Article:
Album Review: Owen Pallett – Heartland
(Posted at AmeliasMagazine.com)
When Owen Pallett, the man behind the erstwhile Final Fantasy moniker, announced in December 2009 that he was abandoning the name in favour of recording under his birth name, it came not without a sigh of relief – for years the slightly-embarrassing recording name had led to a kind of stigmatization within Pallett’s fans – including numerous inside jokes envisioning bleary-eyed, pock-marked RPG nerds, stumbling from their houses, giddy with the promise of an evening devoted to their favourite video game – only to be faced with a devastatingly hip young man playing sumptuous, violin-looped indie pop -impish, Pallet may be, but he ain’t no fairy – although, considering Pallett’s own, infamous devotion to the video game, he may have been more than happy to accommodate said nerds at his concerts.
As endearing as such stories may be, they still led to Pallett becoming slightly belittled in the indie community – rather than garnering the fervent praise and respect he deserved, he was slotted lazily into the male folk singer-songwriter category, along with Sufjan Stevens and Andrew Bird – Pallett’s sprawling, endlessly cinematic compositions bears far more similarity to Van Dyke Park’s work with Joanna Newsom rather than Bird’s compact little folk ditties.
Having said that, it is ironic that Pallett chooses to dump the whimsical Final Fantasy recording moniker on the album that is by far Pallett’s most fantastical yet – ‘Heartland’ is an unbelievably opulent record, each chord blessed with a kind of extravagant, sprawling luxuriousness, almost to the point of indolence. Even by Pallett’s decorative standards, ‘Heartland’ is goddamn flowery – in fact, the gently curvaceous, coalescing melodies of ‘Lewis Takes Action’ are so feather-light that when Pallett delivers the blunt violence of the ‘I broke his jaw, he’ll never speak’ line – in his wan, fluttering soprano over endless, fluffy stratums of dizzying strings, it seems almost devastatingly incongruous.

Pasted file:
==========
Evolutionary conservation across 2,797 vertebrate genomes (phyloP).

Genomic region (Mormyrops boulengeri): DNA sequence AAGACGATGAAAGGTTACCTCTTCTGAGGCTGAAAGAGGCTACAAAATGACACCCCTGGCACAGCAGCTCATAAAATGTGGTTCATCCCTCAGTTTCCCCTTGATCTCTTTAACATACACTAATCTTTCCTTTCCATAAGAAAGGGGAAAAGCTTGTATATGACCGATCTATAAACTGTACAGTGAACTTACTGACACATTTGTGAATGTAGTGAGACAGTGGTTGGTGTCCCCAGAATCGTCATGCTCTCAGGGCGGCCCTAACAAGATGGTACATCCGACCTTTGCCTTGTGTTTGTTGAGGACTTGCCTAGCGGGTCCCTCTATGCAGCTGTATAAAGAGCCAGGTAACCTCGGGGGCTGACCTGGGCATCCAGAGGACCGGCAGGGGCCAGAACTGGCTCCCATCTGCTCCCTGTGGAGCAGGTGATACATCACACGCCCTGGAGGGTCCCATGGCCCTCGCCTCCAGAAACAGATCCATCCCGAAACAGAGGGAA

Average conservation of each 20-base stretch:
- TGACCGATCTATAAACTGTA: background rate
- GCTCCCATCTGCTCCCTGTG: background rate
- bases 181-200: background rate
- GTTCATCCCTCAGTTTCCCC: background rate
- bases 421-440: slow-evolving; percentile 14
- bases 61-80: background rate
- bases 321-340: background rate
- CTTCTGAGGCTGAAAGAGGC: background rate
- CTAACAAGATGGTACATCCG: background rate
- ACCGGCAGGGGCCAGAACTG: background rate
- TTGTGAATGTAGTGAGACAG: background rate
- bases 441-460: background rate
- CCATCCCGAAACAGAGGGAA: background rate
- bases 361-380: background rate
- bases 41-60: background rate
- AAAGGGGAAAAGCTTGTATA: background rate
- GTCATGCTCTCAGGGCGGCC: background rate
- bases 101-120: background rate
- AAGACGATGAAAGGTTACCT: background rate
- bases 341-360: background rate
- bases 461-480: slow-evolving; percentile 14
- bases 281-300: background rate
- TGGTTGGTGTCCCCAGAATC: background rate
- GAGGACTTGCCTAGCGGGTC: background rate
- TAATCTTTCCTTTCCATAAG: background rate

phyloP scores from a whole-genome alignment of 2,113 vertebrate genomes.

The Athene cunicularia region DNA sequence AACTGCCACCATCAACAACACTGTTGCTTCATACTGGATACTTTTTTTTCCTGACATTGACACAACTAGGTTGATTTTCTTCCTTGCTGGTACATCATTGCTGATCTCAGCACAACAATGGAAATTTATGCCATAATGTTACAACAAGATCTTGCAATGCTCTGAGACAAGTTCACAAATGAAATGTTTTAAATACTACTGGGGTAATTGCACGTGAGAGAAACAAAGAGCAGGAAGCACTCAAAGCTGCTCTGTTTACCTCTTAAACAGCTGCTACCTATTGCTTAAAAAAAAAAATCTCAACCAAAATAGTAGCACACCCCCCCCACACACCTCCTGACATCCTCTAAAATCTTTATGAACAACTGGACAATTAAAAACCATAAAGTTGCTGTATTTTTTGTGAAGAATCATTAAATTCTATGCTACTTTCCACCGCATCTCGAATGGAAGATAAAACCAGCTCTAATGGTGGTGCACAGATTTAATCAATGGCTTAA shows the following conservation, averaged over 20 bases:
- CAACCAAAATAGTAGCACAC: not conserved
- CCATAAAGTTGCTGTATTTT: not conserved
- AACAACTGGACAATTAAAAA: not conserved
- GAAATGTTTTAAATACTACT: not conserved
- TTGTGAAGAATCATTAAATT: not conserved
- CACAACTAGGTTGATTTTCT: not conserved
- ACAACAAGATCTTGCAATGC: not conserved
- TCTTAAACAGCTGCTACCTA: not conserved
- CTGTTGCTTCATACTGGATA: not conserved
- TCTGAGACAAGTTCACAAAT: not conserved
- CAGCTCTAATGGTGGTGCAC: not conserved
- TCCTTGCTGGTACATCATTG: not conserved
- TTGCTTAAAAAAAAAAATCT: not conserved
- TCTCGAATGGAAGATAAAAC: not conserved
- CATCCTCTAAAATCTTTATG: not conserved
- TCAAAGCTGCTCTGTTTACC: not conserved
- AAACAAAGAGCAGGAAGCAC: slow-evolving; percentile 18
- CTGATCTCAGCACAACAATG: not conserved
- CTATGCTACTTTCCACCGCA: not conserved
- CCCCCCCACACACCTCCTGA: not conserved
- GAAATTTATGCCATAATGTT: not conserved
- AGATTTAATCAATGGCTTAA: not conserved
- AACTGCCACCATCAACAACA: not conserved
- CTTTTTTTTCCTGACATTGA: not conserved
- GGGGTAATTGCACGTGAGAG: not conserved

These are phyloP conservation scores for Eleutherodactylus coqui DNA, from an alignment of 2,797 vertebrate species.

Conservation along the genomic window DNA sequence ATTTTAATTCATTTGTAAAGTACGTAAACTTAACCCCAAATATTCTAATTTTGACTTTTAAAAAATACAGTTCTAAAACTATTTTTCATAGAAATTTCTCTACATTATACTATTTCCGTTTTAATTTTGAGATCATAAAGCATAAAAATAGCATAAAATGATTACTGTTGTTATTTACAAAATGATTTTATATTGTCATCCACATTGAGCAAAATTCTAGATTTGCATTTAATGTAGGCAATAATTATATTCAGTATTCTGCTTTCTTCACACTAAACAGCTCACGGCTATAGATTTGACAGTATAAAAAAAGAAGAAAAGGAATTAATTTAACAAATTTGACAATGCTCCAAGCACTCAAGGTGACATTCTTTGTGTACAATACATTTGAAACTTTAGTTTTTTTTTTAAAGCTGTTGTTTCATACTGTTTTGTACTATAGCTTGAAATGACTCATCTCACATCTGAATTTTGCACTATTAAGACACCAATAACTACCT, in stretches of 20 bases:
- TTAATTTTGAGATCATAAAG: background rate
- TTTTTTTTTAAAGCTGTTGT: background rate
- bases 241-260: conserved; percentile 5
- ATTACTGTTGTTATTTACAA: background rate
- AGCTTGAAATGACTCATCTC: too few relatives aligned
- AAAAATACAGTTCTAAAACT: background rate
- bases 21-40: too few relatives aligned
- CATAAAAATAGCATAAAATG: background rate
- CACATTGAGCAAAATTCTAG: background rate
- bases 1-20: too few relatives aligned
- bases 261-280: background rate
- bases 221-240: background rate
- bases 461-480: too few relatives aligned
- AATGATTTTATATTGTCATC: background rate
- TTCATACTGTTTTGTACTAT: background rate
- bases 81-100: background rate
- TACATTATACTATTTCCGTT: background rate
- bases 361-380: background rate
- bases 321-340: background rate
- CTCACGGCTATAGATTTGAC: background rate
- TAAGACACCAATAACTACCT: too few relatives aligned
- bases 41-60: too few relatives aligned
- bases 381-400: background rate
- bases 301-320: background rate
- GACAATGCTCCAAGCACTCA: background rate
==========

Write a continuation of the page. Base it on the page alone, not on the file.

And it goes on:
And thus we are introduced to ‘Heartland’s main protagonist – ‘Heartland’ is written in the character of brawny, alpha-male farmer Lewis, who spends most of his time lamenting his broken family (‘Left my daughter and my wife’) and getting into various scrapes and hijinks with a mythical creature called, interestingly enough, Owen (‘I drove the iron spike into Owen’s eyes’) who he also, bizarrely, appears to be in love with (‘I’ve been in love with Owen since/ I heard the strains of Psalm 21’).
The more you delve into ‘Heartland’s chasms, the more you realise what a bizarrely warped world it is – although this is no error of communication on Pallett’s half, indeed, you get the feeling Pallett may have wanted it that way – as though he relishes the idea of his fans poring over ‘Heartland’s lyric booklet, their foreheads knitting and eyebrows raising in quick succession.
For however straight-laced and oppressive ‘Heartland’ may appear on first listen, Pallett is yet to descend into stern-faced baroqueness – there’s still a gentle, self-effacing humour shot into Pallett’s epic panorama, especially in the casting of Pallett as a kind of hulking monster – Pallett fans will know that the line ‘I drew a bruise on his brawny shoulder’ is highly incongruous with Owen’s corporeal, slight frame – and it’s almost prognosticated that any record which includes a song called ‘Lewis Takes Off His Shirt’ (which seems to ring more of a gossip than a symphony piece) is destined not to take itself entirely seriously – right?